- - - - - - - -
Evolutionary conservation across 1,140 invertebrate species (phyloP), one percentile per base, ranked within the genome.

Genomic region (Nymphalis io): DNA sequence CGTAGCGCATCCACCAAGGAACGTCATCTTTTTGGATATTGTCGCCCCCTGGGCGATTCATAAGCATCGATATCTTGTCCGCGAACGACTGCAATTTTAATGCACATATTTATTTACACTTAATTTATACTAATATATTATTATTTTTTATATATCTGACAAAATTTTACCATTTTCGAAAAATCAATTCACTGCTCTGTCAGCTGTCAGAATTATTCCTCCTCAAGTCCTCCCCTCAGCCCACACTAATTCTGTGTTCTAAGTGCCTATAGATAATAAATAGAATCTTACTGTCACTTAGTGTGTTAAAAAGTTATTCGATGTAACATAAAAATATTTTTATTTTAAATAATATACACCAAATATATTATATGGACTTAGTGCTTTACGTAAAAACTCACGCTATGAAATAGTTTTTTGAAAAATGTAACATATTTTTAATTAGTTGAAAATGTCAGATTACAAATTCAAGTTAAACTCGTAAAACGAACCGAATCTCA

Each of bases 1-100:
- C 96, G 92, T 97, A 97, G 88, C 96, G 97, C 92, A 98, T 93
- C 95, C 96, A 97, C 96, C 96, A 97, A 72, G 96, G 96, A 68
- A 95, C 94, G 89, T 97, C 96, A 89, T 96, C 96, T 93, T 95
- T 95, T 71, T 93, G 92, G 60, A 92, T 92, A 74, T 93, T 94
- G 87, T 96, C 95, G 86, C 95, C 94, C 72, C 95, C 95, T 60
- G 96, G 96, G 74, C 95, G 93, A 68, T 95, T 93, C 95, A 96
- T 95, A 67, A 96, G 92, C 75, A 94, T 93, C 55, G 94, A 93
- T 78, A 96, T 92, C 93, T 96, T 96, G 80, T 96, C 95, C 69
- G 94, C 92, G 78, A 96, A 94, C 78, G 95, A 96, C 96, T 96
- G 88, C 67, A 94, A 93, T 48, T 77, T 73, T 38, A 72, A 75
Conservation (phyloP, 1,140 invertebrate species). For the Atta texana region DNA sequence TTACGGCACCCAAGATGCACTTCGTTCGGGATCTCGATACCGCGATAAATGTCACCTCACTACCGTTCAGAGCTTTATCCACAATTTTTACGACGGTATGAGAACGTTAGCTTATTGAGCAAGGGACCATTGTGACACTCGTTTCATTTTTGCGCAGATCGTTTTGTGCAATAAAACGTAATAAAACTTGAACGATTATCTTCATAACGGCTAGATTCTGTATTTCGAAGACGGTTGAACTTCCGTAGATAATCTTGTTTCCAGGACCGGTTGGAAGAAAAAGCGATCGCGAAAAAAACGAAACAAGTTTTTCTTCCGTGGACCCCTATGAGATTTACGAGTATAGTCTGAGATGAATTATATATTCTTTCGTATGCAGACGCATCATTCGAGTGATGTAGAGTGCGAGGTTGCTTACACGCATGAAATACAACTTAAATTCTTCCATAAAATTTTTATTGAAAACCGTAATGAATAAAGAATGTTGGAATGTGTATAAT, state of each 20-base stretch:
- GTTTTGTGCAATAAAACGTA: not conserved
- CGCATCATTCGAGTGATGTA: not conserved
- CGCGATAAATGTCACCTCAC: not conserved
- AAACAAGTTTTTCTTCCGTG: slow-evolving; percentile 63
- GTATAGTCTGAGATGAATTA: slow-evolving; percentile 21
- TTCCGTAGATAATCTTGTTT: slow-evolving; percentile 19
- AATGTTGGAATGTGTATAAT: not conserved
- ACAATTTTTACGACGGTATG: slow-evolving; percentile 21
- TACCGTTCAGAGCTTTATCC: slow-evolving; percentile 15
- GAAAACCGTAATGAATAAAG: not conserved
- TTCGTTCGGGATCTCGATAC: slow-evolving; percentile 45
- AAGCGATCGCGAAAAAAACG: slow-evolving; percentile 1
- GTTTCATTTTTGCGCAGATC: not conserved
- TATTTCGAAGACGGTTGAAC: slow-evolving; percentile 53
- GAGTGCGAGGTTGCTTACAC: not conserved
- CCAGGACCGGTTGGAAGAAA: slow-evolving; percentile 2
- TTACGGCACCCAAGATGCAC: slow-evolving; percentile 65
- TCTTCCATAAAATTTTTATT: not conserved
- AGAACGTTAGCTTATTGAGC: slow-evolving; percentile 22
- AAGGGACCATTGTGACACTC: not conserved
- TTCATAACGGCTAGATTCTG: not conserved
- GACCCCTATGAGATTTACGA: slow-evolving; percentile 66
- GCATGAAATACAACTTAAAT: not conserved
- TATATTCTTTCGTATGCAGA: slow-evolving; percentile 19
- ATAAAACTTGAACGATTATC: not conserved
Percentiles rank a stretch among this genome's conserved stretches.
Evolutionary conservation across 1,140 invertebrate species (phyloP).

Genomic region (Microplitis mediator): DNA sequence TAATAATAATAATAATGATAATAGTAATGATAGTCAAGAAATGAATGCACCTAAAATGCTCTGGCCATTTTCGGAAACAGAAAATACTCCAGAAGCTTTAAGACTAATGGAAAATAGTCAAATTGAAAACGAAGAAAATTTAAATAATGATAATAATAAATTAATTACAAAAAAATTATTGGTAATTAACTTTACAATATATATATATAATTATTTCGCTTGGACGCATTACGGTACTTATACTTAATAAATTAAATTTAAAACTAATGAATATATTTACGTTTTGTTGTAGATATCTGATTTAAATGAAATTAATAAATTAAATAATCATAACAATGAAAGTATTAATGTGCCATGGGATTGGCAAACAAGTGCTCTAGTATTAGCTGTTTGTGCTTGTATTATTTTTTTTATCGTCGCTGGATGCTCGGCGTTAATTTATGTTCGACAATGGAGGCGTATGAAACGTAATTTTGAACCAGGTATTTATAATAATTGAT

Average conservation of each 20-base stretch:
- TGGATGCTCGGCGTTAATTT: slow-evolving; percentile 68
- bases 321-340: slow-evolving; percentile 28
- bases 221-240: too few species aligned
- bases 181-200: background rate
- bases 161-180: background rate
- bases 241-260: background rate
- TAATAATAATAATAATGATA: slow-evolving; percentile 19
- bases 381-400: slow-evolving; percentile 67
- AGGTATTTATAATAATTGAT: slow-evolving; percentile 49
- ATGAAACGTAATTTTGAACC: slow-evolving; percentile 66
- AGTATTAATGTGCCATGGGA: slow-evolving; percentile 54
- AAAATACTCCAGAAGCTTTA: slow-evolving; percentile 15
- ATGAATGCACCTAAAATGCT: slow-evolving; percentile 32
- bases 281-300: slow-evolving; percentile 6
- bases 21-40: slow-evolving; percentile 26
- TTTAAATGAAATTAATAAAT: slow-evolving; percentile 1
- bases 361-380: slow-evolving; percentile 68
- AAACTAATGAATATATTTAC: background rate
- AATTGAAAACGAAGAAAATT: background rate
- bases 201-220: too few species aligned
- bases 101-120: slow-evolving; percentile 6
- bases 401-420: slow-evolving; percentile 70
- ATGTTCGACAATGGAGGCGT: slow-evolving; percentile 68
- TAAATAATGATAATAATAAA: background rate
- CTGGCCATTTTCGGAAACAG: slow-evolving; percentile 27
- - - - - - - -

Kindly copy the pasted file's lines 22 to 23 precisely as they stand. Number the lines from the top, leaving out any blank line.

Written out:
- ACAATTTTTACGACGGTATG: slow-evolving; percentile 21
- TACCGTTCAGAGCTTTATCC: slow-evolving; percentile 15